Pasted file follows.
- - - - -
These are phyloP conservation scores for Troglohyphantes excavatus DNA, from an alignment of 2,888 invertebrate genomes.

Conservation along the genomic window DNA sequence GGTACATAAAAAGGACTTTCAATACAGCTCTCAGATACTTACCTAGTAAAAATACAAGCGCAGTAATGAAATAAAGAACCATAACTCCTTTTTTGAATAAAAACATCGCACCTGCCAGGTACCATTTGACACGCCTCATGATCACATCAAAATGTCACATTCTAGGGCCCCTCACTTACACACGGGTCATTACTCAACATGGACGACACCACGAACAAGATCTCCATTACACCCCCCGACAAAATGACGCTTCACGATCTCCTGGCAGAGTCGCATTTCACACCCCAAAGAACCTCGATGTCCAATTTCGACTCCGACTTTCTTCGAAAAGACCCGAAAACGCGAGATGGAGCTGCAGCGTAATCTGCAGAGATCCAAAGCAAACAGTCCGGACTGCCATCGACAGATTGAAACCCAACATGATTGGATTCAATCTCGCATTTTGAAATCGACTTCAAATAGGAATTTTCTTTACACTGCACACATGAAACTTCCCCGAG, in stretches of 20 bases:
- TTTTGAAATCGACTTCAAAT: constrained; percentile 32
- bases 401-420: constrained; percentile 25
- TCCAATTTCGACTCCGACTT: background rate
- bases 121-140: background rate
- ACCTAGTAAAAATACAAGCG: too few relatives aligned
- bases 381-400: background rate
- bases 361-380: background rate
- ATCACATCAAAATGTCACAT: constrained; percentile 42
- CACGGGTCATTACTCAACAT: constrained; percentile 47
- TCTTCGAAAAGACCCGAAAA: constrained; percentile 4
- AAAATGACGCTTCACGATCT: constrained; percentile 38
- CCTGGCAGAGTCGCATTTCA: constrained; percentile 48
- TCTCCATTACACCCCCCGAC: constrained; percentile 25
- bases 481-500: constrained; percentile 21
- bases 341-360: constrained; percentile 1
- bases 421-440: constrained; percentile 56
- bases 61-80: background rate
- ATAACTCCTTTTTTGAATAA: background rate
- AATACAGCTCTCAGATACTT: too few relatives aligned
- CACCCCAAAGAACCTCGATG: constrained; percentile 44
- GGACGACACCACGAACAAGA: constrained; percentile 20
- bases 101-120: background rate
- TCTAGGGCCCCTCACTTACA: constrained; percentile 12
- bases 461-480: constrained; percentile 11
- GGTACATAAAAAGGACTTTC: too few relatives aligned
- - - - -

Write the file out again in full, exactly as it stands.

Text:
These are phyloP conservation scores for Troglohyphantes excavatus DNA, from an alignment of 2,888 invertebrate genomes.

Conservation along the genomic window DNA sequence GGTACATAAAAAGGACTTTCAATACAGCTCTCAGATACTTACCTAGTAAAAATACAAGCGCAGTAATGAAATAAAGAACCATAACTCCTTTTTTGAATAAAAACATCGCACCTGCCAGGTACCATTTGACACGCCTCATGATCACATCAAAATGTCACATTCTAGGGCCCCTCACTTACACACGGGTCATTACTCAACATGGACGACACCACGAACAAGATCTCCATTACACCCCCCGACAAAATGACGCTTCACGATCTCCTGGCAGAGTCGCATTTCACACCCCAAAGAACCTCGATGTCCAATTTCGACTCCGACTTTCTTCGAAAAGACCCGAAAACGCGAGATGGAGCTGCAGCGTAATCTGCAGAGATCCAAAGCAAACAGTCCGGACTGCCATCGACAGATTGAAACCCAACATGATTGGATTCAATCTCGCATTTTGAAATCGACTTCAAATAGGAATTTTCTTTACACTGCACACATGAAACTTCCCCGAG, in stretches of 20 bases:
- TTTTGAAATCGACTTCAAAT: constrained; percentile 32
- bases 401-420: constrained; percentile 25
- TCCAATTTCGACTCCGACTT: background rate
- bases 121-140: background rate
- ACCTAGTAAAAATACAAGCG: too few relatives aligned
- bases 381-400: background rate
- bases 361-380: background rate
- ATCACATCAAAATGTCACAT: constrained; percentile 42
- CACGGGTCATTACTCAACAT: constrained; percentile 47
- TCTTCGAAAAGACCCGAAAA: constrained; percentile 4
- AAAATGACGCTTCACGATCT: constrained; percentile 38
- CCTGGCAGAGTCGCATTTCA: constrained; percentile 48
- TCTCCATTACACCCCCCGAC: constrained; percentile 25
- bases 481-500: constrained; percentile 21
- bases 341-360: constrained; percentile 1
- bases 421-440: constrained; percentile 56
- bases 61-80: background rate
- ATAACTCCTTTTTTGAATAA: background rate
- AATACAGCTCTCAGATACTT: too few relatives aligned
- CACCCCAAAGAACCTCGATG: constrained; percentile 44
- GGACGACACCACGAACAAGA: constrained; percentile 20
- bases 101-120: background rate
- TCTAGGGCCCCTCACTTACA: constrained; percentile 12
- bases 461-480: constrained; percentile 11
- GGTACATAAAAAGGACTTTC: too few relatives aligned